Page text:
Meanwhile, you’ll find a conversation I had with two advocates of employee support in the workplace. Medical psychotherapist, Penny Campling talked to me about her recommendations for the health service and the potential role for therapists to be involved. Andrew Kinder, a past BACP Workplace Chair and new member on the BACP Board of Governors, has an interest in the employability of counsellors and spoke of the needs and challenges facing business.

In ‘Cancer in the room’, Caroline Feldon Parsons reflects on her work with Macmillan, drawing attention to how employers can help or hinder an individual’s recovery and transition back to work. Worryingly, she reports that 71 per cent of employers are not even aware that, legally, cancer is defined as a disability. I’ve known clients to come to counselling months after the ordeal of treatment is over, when they are back at work and needing to make sense of what happened and who they are. Talking about mortality and imminent death is something that some loved ones can’t face – but the counselling space offers a bridge to where others can’t go.

Former naval officer Alexandra Gillyon has hung up her uniform and used her valuable understanding of being in the armed forces to undertake some research into therapists working with ex-military personnel. She highlights the need for the armed forces to develop a help-seeking culture while acknowledging this is a balancing act. Organisational knowledge such as this, is valuable to our profession, so that we can best respond and meet the needs of clients and their organisations.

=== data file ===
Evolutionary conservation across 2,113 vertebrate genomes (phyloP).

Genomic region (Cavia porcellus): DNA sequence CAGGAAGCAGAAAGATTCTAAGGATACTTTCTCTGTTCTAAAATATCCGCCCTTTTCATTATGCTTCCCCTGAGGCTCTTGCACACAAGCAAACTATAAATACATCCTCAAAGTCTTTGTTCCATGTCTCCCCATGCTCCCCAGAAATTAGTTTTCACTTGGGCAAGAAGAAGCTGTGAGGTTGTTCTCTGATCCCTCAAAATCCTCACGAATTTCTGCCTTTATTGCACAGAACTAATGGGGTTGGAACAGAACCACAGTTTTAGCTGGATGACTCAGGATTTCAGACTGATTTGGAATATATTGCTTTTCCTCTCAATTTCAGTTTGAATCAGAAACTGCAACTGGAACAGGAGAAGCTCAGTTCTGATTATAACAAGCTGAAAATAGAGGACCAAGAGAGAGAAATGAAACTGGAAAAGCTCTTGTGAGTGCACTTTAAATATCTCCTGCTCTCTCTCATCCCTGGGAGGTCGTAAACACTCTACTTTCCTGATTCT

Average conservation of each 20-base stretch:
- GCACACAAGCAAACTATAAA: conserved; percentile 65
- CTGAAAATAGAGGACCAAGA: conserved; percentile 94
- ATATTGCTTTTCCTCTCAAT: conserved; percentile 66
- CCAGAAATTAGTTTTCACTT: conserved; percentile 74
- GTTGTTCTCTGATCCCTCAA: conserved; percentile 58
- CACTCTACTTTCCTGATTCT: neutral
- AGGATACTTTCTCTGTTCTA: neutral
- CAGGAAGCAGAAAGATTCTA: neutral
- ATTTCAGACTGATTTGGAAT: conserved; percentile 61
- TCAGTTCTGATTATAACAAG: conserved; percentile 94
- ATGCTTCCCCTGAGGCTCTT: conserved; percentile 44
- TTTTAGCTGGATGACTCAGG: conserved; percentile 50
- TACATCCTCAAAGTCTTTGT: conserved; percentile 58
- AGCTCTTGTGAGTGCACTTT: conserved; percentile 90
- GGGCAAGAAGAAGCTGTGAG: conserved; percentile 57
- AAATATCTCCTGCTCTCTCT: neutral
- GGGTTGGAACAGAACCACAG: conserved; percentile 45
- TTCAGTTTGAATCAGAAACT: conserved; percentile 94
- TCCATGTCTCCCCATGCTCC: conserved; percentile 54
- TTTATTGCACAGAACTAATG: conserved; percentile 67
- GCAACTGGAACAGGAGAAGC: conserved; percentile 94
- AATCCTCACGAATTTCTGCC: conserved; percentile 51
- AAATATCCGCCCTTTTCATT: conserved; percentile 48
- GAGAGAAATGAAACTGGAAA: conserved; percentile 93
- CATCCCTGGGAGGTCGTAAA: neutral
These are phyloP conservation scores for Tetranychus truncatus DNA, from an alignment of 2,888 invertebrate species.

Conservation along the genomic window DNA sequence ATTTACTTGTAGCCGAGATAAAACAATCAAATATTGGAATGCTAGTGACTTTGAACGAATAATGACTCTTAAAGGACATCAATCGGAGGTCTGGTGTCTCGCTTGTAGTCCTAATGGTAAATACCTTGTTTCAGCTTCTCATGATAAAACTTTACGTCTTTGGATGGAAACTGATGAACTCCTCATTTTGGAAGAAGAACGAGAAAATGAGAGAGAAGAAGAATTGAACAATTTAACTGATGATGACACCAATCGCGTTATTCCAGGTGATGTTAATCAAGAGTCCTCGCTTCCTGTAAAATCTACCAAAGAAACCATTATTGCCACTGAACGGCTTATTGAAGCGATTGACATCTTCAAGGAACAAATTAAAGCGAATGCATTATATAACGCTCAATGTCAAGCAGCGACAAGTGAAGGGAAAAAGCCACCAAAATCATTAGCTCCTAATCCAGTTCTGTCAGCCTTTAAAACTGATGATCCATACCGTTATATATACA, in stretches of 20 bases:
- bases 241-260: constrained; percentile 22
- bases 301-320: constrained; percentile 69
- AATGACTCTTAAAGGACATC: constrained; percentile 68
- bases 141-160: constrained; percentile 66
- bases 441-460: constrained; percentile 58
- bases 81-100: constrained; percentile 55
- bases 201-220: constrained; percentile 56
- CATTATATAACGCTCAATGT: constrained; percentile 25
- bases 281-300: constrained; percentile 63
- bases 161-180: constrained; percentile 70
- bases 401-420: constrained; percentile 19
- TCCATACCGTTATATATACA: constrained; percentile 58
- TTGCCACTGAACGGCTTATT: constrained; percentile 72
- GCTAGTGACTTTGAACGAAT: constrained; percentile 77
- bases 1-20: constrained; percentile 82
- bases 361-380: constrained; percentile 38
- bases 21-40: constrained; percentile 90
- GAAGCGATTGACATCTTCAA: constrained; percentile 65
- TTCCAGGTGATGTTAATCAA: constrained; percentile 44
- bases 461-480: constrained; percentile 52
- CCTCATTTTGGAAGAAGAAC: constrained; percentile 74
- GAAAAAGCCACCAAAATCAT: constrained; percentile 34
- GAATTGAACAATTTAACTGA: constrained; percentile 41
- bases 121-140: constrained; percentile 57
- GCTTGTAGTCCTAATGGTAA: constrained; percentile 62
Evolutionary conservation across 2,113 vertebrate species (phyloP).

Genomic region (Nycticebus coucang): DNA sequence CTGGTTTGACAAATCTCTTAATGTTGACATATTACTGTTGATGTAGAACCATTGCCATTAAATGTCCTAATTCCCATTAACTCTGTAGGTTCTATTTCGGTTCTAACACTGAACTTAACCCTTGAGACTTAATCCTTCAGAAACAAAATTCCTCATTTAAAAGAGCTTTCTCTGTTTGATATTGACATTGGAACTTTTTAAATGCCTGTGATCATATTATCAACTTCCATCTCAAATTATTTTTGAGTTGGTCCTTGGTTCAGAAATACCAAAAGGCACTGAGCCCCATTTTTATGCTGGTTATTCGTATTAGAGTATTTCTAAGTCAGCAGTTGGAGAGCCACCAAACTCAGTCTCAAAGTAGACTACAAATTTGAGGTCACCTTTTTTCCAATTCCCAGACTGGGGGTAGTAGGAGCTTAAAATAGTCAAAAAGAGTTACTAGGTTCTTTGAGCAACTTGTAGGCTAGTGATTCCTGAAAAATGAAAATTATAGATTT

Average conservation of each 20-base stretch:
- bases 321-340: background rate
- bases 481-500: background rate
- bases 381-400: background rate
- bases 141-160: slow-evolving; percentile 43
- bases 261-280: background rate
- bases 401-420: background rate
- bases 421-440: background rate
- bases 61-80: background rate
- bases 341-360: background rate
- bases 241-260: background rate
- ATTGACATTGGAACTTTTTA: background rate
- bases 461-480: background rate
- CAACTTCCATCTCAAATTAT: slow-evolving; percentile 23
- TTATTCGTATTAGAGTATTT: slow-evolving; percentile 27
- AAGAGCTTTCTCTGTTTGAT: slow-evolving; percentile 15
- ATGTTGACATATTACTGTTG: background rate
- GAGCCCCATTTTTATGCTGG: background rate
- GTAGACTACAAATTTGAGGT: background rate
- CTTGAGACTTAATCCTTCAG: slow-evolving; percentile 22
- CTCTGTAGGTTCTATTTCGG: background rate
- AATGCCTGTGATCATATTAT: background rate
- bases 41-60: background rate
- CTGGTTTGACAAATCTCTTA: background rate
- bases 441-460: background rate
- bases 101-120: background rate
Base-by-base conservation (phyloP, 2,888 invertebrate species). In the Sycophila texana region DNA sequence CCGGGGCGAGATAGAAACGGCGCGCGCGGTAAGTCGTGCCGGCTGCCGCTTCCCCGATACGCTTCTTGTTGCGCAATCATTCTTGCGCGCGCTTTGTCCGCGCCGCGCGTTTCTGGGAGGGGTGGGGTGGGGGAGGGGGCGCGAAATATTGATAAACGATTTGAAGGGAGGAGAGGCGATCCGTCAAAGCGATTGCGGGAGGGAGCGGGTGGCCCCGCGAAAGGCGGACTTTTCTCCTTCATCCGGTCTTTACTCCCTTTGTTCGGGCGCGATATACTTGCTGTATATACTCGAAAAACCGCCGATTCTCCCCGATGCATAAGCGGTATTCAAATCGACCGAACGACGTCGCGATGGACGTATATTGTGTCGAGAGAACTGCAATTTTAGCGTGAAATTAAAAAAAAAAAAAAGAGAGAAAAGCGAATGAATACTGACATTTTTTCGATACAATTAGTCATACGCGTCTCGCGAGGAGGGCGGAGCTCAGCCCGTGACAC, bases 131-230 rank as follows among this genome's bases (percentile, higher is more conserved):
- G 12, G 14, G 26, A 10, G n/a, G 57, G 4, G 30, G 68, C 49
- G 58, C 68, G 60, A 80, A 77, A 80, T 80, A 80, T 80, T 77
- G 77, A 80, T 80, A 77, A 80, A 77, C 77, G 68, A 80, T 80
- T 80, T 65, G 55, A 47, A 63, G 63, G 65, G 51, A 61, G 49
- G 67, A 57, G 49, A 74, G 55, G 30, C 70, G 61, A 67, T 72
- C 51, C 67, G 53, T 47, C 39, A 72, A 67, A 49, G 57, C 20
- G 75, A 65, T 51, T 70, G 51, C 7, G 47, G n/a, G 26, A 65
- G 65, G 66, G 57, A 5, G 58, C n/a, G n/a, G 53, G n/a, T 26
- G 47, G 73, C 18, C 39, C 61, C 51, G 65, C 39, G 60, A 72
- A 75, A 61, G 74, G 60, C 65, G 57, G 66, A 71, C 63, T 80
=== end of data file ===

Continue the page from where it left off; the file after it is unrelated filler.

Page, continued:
Pushing a trolley on the weekly shop, I noticed a supermarket employee stacking shelves and crying. On the verge of asking if I could help, a friendly and competent staff member arrived, asked the employee if they were OK, and then, gently, took them off the shop floor. It may have been a good friend, or an example of the growing mental health first aid movement in action. I’d heard Poppy Jaman, the Chief Executive of Mental Health First Aid England, on BBC Radio 4, explaining about a programme to train staff members as mental health first aiders, able to spot the signs of mental ill health and signpost employees to appropriate support. ‘Plasters for the mind’ explores their work providing training programmes accredited by the Royal Society for Public Health in schools, colleges, workplaces and the military.

I’m an advocate of anything that increases emotional literacy in our society and workplaces, but if you have thoughts on this article, or any of the topics covered in Counselling at Work, I’d encourage you to get in touch. These pages are your pages; so whatever you’re facing in your work, drop me a line so we can continue to represent your interests.

Nicola Banning, editor of Counselling at Work